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Quite a mess Survivor 43 made—and not just because of its muddy tunnel of love

Quite a mess Survivor 43 made—and not just because of its muddy tunnel of love
Survivor 43's players return from a muddy immunity challenge: (from left to right) James Jones, Karla Cruz Godoy, Cassidy Clark, Sami Layadi, Dwight Moore, Noelle Lambert, Jesse Lopez, Jeanine Zheng, Mike Gabler, Cody Assenmacher, Owen Knight, and Ryan Medrano. (Photo by Robert Voets/CBS)

“What happened?” Jeanine asked Noelle while Jeff Probst snuffed Dwight’s torch on Survivor 43. Noelle responded, “I have no idea.” That’s kind of how I felt after watching this weird mess of an episode.

Dwight ended his season with the indignity not only of being voted out with (someone else’s) idol in his pocket, but also by not getting to be on the jury, despite earning his way into the merge, because none of earn-your-spot stuff makes any actual sense.

Survivor 43 episode 7’s first half-hour—44 percent of the episode!—was entirely consumed by a challenge, except for a brief opening scene when we learned Jeanine was “reeling,” “completely blindsided,” and “confused and alone,” which did not have any payoff this week except that she was yet again completely blindsided.

Half the episode was an extended challenge/talk show, the other half was all of the tribe running around announcing their strategies and stuffing each other’s advantages into their pants. In-between was Gabler’s PSA about veterans.

Let’s start with the last part. “I’m playing Survivor for veterans who are suffering from traumatic brain injuries, who are suffering from PTSD,” Gabler said in a confessional, taking about his family’s military service, and also his work in ERs. “Trauma’s trauma,” he said.

I’m glad he’s bringing attention to trauma and PTSD, especially because we treat veterans like shit in America, having been somehow convinced that just saying “Thank you for your service” and having mattress sales on Veterans Day are enough.

But I’m not sure that segment did much, because what does it mean that Gabler is playing for veterans? He’s going to donate anything he wins? He’s using their struggles as inspiration in a game?

This was the problem with this episode: the connective tissue was lost.

The episode was called “Bull in a China Shop,” which was one of the cliches Owen used to describe Gabler, but why title the episode that when Gabler is 1) not the target, 2) his lack of gracefulness did not come into play at all, and 3) there’s no other person behaving that way?

Individual immunity starts with pairs

Jeff Probst starts the Survivor 43 episode 7 immunity challenge, which began in pairs, including Sami and Noelle, and Gabler and Owen
Jeff Probst starts the Survivor 43 episode 7 immunity challenge, which began in pairs, including Sami and Noelle, and Gabler and Owen. (Photo by Robert Voets/CBS)

Because there wasn’t enough talking at the challenge itself, Jeff Probst explained, at Tribal Council, that “the challenge was designed to really illustrate this idea of earning it every step of the way,” because last week’s merge not-a-merge didn’t make that point clearly to everyone who had to live through it.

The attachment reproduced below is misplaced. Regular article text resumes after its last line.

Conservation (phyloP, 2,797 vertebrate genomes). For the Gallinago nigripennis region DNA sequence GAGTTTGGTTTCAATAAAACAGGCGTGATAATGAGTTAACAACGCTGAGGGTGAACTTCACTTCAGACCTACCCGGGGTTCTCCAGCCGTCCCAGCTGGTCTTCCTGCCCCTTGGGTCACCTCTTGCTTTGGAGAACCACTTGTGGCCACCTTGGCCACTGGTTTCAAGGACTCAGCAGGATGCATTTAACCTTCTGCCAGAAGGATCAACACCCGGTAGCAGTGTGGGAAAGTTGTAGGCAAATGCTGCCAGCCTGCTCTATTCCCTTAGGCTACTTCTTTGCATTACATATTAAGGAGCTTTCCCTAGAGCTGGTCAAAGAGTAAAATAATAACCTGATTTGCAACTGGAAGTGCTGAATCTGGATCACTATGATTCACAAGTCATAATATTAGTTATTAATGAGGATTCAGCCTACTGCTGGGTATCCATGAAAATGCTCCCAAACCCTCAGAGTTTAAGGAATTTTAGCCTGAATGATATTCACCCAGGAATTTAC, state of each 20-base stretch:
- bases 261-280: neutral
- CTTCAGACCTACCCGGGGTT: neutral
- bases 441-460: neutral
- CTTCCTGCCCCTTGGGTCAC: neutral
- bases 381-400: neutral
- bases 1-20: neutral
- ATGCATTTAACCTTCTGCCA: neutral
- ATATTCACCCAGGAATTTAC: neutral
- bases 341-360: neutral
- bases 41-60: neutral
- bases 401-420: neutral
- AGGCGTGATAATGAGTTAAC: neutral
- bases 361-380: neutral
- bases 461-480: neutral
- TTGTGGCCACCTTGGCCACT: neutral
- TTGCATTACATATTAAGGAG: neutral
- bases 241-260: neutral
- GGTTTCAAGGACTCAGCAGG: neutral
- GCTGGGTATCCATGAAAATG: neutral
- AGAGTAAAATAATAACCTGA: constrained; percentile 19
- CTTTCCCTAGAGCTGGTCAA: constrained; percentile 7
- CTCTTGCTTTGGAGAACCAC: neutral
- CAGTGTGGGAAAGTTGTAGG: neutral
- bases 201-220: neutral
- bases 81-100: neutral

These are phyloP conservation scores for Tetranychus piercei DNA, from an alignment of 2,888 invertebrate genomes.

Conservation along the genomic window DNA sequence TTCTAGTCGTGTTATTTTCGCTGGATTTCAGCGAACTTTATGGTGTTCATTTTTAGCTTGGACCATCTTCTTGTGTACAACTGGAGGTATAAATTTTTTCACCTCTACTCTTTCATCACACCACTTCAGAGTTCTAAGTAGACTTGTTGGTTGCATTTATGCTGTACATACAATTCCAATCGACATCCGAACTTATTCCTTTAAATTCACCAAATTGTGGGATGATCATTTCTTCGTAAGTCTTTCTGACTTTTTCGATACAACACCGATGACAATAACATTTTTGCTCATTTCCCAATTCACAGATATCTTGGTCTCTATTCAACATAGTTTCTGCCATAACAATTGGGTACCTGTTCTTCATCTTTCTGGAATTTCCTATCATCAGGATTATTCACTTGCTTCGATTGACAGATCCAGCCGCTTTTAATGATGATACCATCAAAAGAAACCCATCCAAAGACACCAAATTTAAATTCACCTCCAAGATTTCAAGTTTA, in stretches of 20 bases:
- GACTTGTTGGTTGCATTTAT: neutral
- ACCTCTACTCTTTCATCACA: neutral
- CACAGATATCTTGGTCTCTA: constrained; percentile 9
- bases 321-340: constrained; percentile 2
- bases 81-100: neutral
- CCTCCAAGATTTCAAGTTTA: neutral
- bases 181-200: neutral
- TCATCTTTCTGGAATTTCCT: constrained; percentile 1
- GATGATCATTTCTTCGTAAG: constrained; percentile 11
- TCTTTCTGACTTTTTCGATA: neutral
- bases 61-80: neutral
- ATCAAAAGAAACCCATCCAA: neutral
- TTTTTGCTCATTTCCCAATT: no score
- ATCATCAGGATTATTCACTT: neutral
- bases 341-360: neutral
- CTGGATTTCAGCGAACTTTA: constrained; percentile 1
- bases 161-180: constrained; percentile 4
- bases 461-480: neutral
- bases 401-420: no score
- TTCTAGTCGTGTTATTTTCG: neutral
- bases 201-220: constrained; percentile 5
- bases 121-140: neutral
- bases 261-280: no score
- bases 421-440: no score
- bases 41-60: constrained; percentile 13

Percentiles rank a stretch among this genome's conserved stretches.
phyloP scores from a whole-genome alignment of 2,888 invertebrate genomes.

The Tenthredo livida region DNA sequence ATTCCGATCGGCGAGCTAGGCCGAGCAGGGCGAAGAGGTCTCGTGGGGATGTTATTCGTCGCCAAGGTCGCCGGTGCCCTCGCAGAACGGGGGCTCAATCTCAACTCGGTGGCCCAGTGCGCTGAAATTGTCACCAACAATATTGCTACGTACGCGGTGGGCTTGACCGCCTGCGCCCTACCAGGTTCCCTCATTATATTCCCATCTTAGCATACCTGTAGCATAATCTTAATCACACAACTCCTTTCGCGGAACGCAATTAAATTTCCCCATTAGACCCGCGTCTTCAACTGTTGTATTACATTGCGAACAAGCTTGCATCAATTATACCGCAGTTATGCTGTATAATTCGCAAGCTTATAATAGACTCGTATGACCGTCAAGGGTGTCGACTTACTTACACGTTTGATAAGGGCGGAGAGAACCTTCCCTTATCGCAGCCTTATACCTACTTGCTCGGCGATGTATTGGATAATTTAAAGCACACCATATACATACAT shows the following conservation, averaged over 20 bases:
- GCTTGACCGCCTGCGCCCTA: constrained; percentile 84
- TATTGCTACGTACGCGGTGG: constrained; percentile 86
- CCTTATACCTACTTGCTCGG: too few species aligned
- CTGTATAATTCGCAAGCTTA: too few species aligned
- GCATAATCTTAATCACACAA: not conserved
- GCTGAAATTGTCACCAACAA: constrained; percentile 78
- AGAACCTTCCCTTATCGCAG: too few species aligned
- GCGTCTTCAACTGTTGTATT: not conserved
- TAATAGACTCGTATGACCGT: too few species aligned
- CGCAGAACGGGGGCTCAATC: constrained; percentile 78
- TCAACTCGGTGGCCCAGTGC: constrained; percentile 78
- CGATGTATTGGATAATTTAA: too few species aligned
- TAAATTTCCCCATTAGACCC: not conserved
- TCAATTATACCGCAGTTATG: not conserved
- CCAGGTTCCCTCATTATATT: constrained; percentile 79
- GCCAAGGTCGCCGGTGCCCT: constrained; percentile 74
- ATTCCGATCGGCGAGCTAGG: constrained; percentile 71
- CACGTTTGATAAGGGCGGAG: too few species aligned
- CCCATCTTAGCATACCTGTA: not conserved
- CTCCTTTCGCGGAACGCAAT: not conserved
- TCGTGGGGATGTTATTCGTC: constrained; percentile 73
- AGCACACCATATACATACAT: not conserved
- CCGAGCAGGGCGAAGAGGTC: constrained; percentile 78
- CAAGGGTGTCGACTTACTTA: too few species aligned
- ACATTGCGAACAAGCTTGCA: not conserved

What Probst was referring to is that the challenge had three stages, but I guess he couldn’t just describe it that way because it would have made sense.

In tree mail, the players were told to pair off, and after what Jeanine perfectly described as a “really interesting five-second social experiment,” they decided to do that randomly. Yes, given the choice to control their own fates, they drew rocks. Jeff Probst was so proud.

So, so many of Survivor’s post-merge challenges lately have been stand-and-hold challenges—which are kinda tough for me to endure even right here, with my ass planted on a couch—and thus I was thrilled, along with the rest of the Survivor-watching world, that only one-third of this challenge was stand-and-endure.

I also think having a pair-based immunity challenge is really interesting, and far better than making half the tribe immune.

Alas, there was only one immunity necklace available. For the first two stages, the players competed in their pairs, with two pairs being eliminated after each stage, and then the final two pairs competed individually.

The first round was a crawl through mud inside a twisted net. Jeanine and Noelle were essentially left lying in the mud, stuck in their nets in mud.

After the challenge ended, the players helped the Noelle and Jean out, and Jeff Probst used the opportunity to say the words he knows (“love the love”) and learn about things he doesn’t understand: treating other people as humans while playing a game.

That last part is new to me; I cannot even count the number of family members I don’t even speak to any more after playing a spirited game of Rummikub with them.

“I’m noticing this more and more in this game,” Probst said. “That you all are obviously fighting for a million dollars—everybody here wants it—yet you still have the capacity and the empathy to say: But we gotta help Noelle.”

The camera operators gave us several shots of Noelle’s mud-caked prosthetic leg, in case we missed why she needed help.

Then we went to a commercial just to let the gravity of that moment sink in: PEOPLE HELPED PEOPLE!!

Honestly, not a bad message, but it loses its impact when we’re hit over the head with it repeatedly. Show, don’t tell.

Gabler holds on and tells stories during the final stage of the Survivor 43, episode 7 immunity challenge
Gabler holds on and tells stories during the final stage of the Survivor 43, episode 7 immunity challenge. (Photo by Photo: Robert Voets/CBS)

The final four—Cody, Dwight, Gabler, and Owen—had to stand and hold 25 percent of their pre-game weight. I was a bit confused, though: Was the endurance part holding a bucket, or listening to Jeff Probst’s non-stop babble? Or was that added just so we’d feel pain, too?

During asked Gabler, Owen, and Cody, “What are you using for inspiration?” and what will “give you what you need.” Never forget: other people’s stories are there to inspire us.

Gabler mentioned a family member who had heart surgery; Cody said “I lost a wrestling match in my senior year of high school”; I wasn’t sure if I was supposed to laugh. Also Gabler kept listing new things, and went from telling a story about being inspired by a POW to “this is for my dog.”

The endurance challenge lasted longer than it ever has, and Gabler beat Cody, winning immunity and keeping him safe.

Producers put something in the water

The Knowledge is Power advantage was voted out with Geo—and then, to make sure it was back in play, the producers put it in the fucking water.

Like, literally, it was placed in the player’s drinking water, so it’d be impossible to miss. The only thing less subtle would be for a producer to hand a player an advantage and say, Here, please play this; we desperately need something to happen.